<para>Regardless which spatial reference system you use, the units returned by the measurement (<xref linkend="ST_Distance" />, <xref linkend="ST_Length" />, <xref linkend="ST_Perimeter" />, <xref linkend="ST_Area" />) and for input of <xref linkend="ST_DWithin" /> are in meters.</para> <para>Regardless which spatial reference system you use, the units returned by the measurement (<xref linkend="ST_Distance" />, <xref linkend="ST_Length" />, <xref linkend="ST_Perimeter" />, <xref linkend="ST_Area" />) and for input of <xref linkend="ST_DWithin" /> are in meters.</para>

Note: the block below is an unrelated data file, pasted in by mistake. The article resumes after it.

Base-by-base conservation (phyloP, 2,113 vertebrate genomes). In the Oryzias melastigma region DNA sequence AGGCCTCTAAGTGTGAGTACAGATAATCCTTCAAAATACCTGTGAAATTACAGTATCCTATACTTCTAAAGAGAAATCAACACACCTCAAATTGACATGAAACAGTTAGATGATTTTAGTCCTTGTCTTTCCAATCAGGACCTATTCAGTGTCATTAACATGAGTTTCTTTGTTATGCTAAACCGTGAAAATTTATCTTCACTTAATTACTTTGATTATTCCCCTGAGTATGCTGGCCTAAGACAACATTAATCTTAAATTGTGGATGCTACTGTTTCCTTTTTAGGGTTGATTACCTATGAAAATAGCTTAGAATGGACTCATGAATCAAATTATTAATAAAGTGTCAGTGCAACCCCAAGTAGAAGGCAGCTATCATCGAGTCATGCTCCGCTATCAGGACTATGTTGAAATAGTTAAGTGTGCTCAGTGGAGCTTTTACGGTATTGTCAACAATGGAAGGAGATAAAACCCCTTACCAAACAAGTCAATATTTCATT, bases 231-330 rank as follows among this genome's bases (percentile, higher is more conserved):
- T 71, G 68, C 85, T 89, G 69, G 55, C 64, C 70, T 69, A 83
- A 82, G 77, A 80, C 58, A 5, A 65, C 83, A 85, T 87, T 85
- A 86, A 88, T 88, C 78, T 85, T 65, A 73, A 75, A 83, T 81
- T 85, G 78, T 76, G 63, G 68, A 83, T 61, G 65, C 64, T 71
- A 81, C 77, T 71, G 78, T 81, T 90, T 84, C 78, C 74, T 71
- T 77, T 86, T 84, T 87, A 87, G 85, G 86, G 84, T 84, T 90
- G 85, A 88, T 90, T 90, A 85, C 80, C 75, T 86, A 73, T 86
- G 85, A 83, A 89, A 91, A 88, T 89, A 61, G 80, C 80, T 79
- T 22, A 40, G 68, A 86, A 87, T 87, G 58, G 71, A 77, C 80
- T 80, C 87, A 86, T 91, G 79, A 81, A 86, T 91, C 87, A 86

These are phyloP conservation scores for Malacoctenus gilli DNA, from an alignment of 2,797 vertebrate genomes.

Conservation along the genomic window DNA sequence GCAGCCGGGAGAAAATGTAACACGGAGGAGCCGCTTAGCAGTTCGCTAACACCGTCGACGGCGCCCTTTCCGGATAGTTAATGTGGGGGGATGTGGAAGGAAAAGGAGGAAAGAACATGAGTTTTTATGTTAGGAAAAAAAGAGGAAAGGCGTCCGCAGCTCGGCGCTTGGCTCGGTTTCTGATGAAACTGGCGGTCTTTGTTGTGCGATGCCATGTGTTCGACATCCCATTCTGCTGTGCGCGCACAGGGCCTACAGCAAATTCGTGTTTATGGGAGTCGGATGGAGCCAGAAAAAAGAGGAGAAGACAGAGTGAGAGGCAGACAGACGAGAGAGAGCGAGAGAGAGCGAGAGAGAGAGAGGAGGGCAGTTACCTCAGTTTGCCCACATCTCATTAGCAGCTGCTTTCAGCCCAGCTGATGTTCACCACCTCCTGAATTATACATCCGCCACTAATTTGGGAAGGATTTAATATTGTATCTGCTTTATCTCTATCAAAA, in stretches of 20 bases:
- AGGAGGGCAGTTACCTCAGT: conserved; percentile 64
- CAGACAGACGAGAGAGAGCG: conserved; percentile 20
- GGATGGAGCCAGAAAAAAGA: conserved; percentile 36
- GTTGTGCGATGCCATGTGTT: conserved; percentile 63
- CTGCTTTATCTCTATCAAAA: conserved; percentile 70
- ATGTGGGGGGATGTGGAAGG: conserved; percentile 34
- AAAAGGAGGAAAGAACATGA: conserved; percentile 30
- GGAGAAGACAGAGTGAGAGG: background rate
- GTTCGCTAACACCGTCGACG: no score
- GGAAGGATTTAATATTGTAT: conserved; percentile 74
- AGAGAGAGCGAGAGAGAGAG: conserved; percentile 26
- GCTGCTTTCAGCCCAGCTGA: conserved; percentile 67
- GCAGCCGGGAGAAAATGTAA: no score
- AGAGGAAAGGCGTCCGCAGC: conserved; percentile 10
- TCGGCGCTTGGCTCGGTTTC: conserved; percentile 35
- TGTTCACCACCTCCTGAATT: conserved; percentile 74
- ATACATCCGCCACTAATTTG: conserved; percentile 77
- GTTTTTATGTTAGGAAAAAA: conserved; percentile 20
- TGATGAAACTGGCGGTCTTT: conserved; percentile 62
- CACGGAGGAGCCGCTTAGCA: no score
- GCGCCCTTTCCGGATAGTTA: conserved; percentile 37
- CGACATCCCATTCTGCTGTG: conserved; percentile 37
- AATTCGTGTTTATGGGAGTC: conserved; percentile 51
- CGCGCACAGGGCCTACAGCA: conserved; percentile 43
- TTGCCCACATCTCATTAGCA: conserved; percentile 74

...@@ -333,7 +333,7 @@ CREATE TABLE lgeognad27(gid serial PRIMARY KEY, geog geography(POLYGON,4267) );< ...@@ -333,7 +333,7 @@ CREATE TABLE lgeognad27(gid serial PRIMARY KEY, geog geography(POLYGON,4267) );<
);</programlisting> );</programlisting>
</para> </para>
<para>Note that the location column has type GEOGRAPHY and that geography type supports two optional modifier: a type modifier that restricts the kind of shapes and dimensions allowed in the column; an SRID modifier that restricts the coordinate reference identifier to a particular number.</para> <para>Note that the location column has type GEOGRAPHY and that geography type supports two optional modifiers: a type modifier that restricts the kind of shapes and dimensions allowed in the column; an SRID modifier that restricts the coordinate reference identifier to a particular number.</para>